• Are some of the problems cosmetic? These fixes that don’t significantly impact the home’s value are best left to deal with on your own. A seller is unlikely to agree to those types of repairs. 

Your realtor can help you sort through your list and discuss your options. And they will help you determine which repairs, if any, may be required for your lending to go through.

Your buyer's agent will be crucial in helping you negotiate repairs after a home inspection.

How To Address Repair Items

You’ve decided that there are a few essential items you want the seller to handle before the sale is complete. What do you do now? 

As you will through every step of the home buying process, rely on your agent. They will write an addendum that outlines the concerns to negotiate the home repairs you desire

The seller will have a set period to respond to your request. If the seller does not agree to the addendum, you still have the option of keeping your purchase contract with them. If you feel your repairs are vital to the sale, you can choose to back out. 

Additionally, the seller may come back with an offer outlining which repairs from your list they are willing to make. You will need to work with your realtor to decide if you want to go ahead with that plan.

Another route is to ask the seller to pay for the value of the repair. This amount could come off the purchase price, or you can ask the seller for an allowance.  

You may be able to negotiate an allowance for repairs or a lower sale price after the home inspection.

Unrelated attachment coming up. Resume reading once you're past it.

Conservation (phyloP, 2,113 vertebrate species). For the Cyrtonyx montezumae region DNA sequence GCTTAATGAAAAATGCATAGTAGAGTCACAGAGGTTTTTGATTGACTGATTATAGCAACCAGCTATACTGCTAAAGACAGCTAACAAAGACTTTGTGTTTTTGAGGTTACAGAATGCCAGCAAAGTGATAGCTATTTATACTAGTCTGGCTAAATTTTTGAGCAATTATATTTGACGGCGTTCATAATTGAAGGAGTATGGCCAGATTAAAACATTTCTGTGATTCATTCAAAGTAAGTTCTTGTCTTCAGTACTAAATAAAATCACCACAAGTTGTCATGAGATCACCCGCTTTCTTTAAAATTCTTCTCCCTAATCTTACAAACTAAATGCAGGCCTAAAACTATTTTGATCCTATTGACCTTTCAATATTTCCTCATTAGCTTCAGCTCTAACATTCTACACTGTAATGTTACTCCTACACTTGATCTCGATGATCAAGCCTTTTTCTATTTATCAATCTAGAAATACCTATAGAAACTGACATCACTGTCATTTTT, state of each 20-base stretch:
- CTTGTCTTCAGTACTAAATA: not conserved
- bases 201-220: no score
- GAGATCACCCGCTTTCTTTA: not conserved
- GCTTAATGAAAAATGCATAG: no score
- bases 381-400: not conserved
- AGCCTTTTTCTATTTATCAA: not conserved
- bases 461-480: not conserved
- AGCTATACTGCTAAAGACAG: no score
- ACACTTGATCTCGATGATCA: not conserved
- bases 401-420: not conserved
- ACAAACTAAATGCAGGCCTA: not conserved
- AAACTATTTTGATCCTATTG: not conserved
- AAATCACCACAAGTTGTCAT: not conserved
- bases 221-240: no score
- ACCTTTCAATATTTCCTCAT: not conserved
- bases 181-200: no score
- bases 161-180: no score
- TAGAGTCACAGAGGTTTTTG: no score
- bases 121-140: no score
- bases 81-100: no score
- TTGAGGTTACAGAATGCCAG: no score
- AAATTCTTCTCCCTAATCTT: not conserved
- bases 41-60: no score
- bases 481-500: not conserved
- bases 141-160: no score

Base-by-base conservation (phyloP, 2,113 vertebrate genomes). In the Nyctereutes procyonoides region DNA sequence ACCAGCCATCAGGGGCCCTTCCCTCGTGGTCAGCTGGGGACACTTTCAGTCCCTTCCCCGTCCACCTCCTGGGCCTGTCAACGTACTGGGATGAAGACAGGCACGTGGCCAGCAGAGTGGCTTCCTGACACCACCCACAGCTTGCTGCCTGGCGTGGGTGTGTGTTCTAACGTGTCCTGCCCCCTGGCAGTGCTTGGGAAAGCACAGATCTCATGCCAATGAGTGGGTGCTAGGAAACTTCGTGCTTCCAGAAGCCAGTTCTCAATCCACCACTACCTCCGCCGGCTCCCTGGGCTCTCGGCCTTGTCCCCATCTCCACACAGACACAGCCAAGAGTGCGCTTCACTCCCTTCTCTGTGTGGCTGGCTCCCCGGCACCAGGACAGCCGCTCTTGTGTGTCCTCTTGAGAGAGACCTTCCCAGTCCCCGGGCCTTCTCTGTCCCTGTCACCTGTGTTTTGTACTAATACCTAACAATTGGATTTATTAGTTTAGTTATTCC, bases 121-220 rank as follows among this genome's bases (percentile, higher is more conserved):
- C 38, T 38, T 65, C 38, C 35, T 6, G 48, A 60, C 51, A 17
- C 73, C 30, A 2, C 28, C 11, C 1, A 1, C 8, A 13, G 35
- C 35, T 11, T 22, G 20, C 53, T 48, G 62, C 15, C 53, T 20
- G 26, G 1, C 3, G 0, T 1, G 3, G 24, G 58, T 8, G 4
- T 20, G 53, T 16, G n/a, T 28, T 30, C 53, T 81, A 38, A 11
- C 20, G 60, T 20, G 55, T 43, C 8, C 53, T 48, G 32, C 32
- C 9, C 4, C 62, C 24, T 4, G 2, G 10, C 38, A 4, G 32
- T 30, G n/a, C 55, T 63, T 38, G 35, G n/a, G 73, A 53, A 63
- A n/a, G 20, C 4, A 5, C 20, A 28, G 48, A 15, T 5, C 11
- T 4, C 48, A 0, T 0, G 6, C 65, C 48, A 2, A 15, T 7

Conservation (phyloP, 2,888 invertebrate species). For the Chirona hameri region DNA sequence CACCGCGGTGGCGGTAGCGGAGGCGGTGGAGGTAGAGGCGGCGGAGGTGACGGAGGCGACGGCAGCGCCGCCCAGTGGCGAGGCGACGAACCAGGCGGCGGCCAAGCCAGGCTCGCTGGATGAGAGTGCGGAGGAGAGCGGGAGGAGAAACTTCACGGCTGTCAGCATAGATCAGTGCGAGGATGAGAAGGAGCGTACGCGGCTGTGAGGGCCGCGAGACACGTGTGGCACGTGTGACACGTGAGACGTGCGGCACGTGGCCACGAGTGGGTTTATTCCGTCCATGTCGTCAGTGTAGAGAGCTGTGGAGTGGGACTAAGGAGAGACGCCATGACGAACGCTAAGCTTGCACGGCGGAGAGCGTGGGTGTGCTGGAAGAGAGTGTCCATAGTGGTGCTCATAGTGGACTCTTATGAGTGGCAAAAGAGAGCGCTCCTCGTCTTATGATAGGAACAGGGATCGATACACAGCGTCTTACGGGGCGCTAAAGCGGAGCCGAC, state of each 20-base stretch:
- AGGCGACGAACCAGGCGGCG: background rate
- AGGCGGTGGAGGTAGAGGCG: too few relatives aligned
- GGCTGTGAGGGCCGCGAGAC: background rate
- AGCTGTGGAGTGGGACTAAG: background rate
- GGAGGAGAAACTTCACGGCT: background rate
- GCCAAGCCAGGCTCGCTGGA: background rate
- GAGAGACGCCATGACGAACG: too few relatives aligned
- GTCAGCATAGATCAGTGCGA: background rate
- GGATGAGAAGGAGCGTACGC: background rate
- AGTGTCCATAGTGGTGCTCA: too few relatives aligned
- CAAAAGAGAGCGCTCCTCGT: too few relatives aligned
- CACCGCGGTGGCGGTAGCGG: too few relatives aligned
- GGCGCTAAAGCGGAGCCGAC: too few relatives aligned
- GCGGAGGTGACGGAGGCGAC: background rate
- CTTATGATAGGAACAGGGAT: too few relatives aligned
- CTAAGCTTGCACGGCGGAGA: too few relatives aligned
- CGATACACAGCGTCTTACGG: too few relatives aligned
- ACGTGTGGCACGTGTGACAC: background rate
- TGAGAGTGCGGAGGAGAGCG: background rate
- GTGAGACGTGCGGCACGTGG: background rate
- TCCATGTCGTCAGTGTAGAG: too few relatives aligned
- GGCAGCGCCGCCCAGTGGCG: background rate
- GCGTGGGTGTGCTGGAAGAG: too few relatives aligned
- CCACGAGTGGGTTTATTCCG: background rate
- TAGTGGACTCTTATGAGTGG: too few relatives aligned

If the seller agrees to this plan, then you can hire out or complete the work yourself. This choice gives you a lot more control over who does the repairs and eliminates the need for a second inspection.

Do You Need a Second Home Inspection After Repairs?

Often, when sellers agree to repairs, they do as much as they can themselves. Unless it is a task that requires a permit or a licensed contractor, the seller isn’t doing anything illegal. They are trying to save time and money. And they may do a great job! 

If the seller will do the work themselves, both parties need to agree to this before the work begins. The contract reads that a licensed, bonded, insured contractor must complete the jobs.  In some instances, a handyman or handywoman may do the tasks instead of a contractor.

But if the seller does all the repairs on their own, it might be a good idea to have a new inspection. Without a licensed contractor doing the work, you have no recourse if something is sub-par.

Be clear about who will do the repairs when you negotiate after a home inspection.

It’s up to you to decide who verifies the repairs after your home inspection. You will also be responsible for this expense unless the seller has previously agreed to pay for it. Ask your home inspector if they offer a limited re-inspection of repairs. They often perform this service at a lower rate than the initial inspection. 

Important note: Your home inspector legally cannot offer to perform repairs they identify in their home inspection report. Don’t ever agree to something like that.

Are You Ready To Find Your New Home?

If you’re thinking about a move, Julia Monaghan Real Estate is here to help. Our team knows the Portland Metro real estate market, and we can put that knowledge to work for you. From Happy Valley to North Portland and everywhere in between, we have you covered. Reach out today to get started.